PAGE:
A volcano erupted on New Zealand’s White Island on Monday afternoon, killing at least five people and injuring as many as 20 others. Officials warned that several tourists who were visiting the site remained unaccounted for.
First-responders and law enforcement personnel were hampered in their efforts to search for the missing as White Island was still too dangerous hours after the eruption, authorities said. The island is a small tourist site located about 30 miles offshore of New Zealand’s mainland.
The country’s science agency, GeoNet, said the volcano erupted shortly after 2 p.m. The agency issued a level 4 volcanic alert at the time (a level 5, the highest on the scale, represents a “major eruption”), saying the event was a short-lived one that sent ash about 12,000 feet into the sky.
Tourist Michael Schade, an engineering manager from San Francisco who shared videos of the eruption on Twitter, said he was about to depart White Island when disaster struck.
“My god,” he tweeted. “My family and I had gotten off [the volcano] 20 minutes before, were waiting at our boat about to leave when we saw it. Boat ride home tending to people our boat rescued was indescribable.”
New Zealand Prime Minister Jacinda Ardern said during a news briefing about 50 people were on or near the island when the volcano erupted.
“Some of those, at this stage, are unaccounted for,” Ardern said of the tourists. “A number of people are reportedly injured and are being transported to shore.”
Tourists who were on the scene said they saw individuals that appeared to have “serious burns,” The Guardian reported.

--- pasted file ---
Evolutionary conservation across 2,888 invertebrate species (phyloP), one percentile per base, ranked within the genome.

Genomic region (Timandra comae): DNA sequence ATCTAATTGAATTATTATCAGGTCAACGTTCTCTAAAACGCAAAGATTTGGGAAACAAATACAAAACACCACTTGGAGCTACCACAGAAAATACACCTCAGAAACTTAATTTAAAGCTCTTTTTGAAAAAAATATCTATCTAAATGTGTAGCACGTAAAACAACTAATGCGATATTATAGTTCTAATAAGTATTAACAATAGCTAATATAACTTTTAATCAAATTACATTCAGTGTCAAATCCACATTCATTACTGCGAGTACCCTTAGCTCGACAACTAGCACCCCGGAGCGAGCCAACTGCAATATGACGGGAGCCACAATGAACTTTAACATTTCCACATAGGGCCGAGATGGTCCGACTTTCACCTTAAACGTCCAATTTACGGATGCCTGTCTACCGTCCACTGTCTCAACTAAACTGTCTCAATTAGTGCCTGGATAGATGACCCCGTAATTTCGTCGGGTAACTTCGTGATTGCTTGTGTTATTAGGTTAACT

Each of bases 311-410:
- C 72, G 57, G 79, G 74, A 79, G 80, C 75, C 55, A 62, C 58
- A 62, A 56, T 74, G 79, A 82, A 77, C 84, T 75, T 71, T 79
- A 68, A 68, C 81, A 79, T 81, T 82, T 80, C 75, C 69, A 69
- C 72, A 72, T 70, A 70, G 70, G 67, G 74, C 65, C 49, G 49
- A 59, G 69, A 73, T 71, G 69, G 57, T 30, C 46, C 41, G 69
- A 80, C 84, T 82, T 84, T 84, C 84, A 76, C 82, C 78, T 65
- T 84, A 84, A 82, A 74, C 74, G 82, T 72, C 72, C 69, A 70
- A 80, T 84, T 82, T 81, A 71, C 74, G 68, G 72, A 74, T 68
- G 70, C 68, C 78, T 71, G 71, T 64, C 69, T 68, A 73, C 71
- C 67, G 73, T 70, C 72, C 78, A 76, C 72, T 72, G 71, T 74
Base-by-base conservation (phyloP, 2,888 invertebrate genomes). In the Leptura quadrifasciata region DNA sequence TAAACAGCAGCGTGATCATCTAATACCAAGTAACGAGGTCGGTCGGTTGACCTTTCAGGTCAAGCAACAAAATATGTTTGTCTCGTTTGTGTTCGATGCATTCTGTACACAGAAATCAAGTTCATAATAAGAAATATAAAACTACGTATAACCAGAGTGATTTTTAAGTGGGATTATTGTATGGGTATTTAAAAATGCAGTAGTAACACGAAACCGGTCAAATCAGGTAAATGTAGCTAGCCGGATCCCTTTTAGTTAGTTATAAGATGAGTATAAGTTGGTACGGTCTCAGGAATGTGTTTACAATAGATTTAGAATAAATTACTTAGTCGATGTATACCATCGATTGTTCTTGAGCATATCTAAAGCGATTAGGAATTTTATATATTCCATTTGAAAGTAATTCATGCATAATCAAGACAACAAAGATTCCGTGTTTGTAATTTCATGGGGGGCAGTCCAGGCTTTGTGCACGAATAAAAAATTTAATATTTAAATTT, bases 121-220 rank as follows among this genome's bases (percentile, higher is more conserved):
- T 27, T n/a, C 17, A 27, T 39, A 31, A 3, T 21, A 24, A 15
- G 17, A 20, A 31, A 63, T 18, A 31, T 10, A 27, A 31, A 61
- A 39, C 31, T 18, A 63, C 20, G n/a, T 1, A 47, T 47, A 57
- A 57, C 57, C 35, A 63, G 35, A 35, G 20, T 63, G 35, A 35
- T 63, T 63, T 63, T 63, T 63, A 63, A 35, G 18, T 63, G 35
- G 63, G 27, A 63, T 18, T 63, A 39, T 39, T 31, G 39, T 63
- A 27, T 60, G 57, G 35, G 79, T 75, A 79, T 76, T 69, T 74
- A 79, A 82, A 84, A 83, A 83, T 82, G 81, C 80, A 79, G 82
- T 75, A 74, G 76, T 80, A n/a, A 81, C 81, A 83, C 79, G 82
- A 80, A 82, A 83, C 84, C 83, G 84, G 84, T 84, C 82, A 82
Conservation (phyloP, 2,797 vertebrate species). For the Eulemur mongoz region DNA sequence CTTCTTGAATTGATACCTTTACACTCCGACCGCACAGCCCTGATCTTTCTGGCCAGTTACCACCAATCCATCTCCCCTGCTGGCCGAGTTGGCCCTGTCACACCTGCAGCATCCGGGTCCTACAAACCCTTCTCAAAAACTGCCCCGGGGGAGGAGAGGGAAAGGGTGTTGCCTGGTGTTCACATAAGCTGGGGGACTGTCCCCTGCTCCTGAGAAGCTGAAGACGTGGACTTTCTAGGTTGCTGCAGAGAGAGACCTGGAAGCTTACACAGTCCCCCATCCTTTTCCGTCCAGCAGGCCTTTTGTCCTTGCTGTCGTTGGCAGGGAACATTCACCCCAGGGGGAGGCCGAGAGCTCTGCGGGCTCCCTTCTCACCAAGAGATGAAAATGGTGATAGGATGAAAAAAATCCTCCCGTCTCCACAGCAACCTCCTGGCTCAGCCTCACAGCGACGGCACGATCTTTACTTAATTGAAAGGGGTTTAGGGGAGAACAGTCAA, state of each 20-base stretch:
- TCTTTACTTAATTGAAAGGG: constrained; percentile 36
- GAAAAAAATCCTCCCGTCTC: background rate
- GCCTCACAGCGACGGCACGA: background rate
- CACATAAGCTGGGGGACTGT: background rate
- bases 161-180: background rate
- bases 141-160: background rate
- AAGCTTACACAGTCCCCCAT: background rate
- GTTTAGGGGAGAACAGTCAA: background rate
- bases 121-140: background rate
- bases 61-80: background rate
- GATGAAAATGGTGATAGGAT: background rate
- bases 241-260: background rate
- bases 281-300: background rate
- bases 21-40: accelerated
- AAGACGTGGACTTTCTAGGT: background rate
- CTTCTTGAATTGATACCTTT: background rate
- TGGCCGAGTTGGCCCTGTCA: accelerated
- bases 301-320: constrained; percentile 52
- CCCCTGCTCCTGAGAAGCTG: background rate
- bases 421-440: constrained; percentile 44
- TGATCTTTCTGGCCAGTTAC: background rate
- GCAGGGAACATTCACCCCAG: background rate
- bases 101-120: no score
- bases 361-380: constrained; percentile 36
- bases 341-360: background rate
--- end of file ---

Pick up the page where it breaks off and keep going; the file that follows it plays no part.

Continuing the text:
New Zealand Police Deputy Commissioner John Tims said later Monday that at least five people had been killed during the eruption.
He added that 23 people ― some of whom were believed to be from a cruise ship known as Ovation of the Seas, which is owned by Royal Caribbean ― had been rescued from the island.
Tims said he could not yet confirm the nationalities of the people impacted by the disaster.
Australian Prime Minister Scott Morrison said in a tweet that Australians “have been caught up in this terrible event and we are working to determine their wellbeing.”
Ardern said the situation was evolving, but called the eruption a “very significant issue.” A no-fly zone has been established in the area, but the prime minister said she planned to travel to the island on Monday evening
GeoNet notes White Island is New Zealand’s most active cone volcano, and about 70 percent of the structure is under the sea. Twelve people were killed on the island in 1914 when part of the crater wall collapsed, causing a landslide that destroyed a sulphur mine and a village.
The site is privately owned, but is now a private scenic reserve that allows about 10,000 people to visit annually.
This story has been updated throughout.
CORRECTION: A previous version of this story misidentified John Tims. He is New Zealand’s Deputy Police Commissioner.